Systemic Implications and Complications
Dabska tumors represent a low-grade vascular malignancy with aggressive local invasion and some degree of metastatic potential. Dependent on the location of the tumor, underlying and adjacent structures may be compromised. This may lead to deformity and local destruction. Additionally, several cases of regional lymph node and distant metastasis have been described, leading to the death of several patients reported in early descriptions. In more recent publications, the tumors have had a more benign behavior. The early descriptions may instead represent well differentiated angiosarcomas, but as this is a rare condition, additional reports continue to help define the severity of this malignancy.
Wide local excision is the treatment of choice for these poorly defined vascular tumors. If nodal spread is suspected, lymph node dissection should be completed. Additionally, appropriate imaging should be completed to search for distant metastasis.
Optimal Therapeutic Approach for this Disease
Wide surgical excision with margin of 2 cm is essential in treatment of patients with a Dabska tumor. Tumors have a tendency to recur, even after wide local excision, so long-term clinical follow-up is indicated for these patients.
Long-term routine physical examinations after surgical excision should be completed for these patients. Any systemic symptoms that may indicate distant metastasis should be investigated.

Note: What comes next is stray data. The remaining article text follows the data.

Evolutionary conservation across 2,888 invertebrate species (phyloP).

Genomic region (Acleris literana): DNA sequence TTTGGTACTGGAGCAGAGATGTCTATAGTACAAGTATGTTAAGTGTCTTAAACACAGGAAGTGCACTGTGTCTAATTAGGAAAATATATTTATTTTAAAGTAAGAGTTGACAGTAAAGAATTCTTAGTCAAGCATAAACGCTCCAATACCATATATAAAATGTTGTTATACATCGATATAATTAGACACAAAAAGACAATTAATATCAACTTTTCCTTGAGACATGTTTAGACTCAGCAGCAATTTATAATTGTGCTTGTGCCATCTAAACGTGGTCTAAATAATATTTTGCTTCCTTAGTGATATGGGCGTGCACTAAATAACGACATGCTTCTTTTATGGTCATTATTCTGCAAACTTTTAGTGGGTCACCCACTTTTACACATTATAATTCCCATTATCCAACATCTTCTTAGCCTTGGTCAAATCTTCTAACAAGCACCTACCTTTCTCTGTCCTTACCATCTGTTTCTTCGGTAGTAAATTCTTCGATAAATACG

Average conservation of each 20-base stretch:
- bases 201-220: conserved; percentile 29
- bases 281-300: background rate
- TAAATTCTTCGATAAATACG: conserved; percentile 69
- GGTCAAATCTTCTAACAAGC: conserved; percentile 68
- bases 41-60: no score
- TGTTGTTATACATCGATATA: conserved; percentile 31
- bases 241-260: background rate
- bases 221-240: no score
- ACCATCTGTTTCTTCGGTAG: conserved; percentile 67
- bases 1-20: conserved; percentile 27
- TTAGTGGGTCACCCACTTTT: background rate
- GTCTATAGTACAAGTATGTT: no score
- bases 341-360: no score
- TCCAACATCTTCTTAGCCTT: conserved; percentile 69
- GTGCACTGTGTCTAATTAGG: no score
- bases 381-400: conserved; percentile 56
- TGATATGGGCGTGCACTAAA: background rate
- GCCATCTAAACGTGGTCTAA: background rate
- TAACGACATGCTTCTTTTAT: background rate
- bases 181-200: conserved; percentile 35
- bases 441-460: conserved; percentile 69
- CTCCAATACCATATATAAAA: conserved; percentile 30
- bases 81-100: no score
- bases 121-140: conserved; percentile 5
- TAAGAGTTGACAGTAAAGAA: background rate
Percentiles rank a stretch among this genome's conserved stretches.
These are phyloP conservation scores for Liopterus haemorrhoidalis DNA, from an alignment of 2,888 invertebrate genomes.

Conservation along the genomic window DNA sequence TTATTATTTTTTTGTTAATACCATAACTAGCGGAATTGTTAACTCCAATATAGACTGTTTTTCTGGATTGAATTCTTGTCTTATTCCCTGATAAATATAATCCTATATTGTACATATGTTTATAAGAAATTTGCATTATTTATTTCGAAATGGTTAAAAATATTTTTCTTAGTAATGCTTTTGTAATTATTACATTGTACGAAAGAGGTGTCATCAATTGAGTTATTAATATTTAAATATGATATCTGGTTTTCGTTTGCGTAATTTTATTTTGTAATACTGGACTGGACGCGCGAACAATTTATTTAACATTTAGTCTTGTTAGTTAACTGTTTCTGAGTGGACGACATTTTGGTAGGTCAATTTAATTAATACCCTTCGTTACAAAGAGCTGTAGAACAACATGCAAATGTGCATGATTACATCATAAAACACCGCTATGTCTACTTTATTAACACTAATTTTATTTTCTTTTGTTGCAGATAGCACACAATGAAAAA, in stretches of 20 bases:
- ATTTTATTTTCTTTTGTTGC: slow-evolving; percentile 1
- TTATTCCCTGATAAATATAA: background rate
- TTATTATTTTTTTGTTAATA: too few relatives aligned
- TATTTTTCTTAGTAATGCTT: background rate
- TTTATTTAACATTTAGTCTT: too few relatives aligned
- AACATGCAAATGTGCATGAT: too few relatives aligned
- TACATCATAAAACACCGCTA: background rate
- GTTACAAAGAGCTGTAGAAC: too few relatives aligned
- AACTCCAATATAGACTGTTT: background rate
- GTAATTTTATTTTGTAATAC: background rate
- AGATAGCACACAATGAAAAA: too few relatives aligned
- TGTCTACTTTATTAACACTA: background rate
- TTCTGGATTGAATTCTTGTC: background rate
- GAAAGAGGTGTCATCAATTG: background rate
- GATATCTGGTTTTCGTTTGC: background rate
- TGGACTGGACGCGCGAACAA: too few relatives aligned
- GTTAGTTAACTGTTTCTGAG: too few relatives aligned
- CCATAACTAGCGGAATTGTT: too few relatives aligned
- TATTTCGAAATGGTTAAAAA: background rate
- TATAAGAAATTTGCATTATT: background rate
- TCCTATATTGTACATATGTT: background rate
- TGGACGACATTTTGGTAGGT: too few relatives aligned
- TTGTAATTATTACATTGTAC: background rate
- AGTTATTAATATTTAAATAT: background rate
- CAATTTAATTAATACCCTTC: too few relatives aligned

Unusual Clinical Scenarios to Consider in Patient Management
This is a very rare childhood tumor, and all clinical manifestations are unique to the individual. As such, multidisciplinary care and communication between specialists is essential for appropriate patient care.
What is the Evidence?
Fanburg-Smith, JC, Michal, M, Paranen, TA, Alitalo, K, Miettinen, M. “Papillary intralymphatic angioendothelioma (PILA): a report of 12 cases of a distinctive vascular tumor with phenotypic features of lymphatic vessels”. Am J Surg Pathol. vol. 23. 1999. pp. 1004-10. (This reference discusses the lymphatic staining characteristics of this tumor. Detailed discussion of the histologic findings and probable lymphatic differentiation are presented.)
Fukunaga, M. “Endovascular papillary angioendothelioma (Dabska tumor)”. Pathol Int. vol. 48. 1998. pp. 840(This article discusses the histologic findings of Dabska tumors and discusses the possibility that these tumors may represent a set of similar appearing vascular tumors of different etiologies.)
Fukunaga, M. “Expression of D2-40 in lymphatic endothelium of normal tissues and in vascular tumours”. Histology. vol. 46. 2005. pp. 396-402. (This reference discusses the staining pattern of Daska tumors with D2-40.)
Schwartz, RA, Dabski, C, Dabska, M. “The Dabska tumor: a 30 year retrospective”. Dermatology. vol. 201. 2000. pp. 1-5. (This article presents a comprehensive review of Dabska tumors.)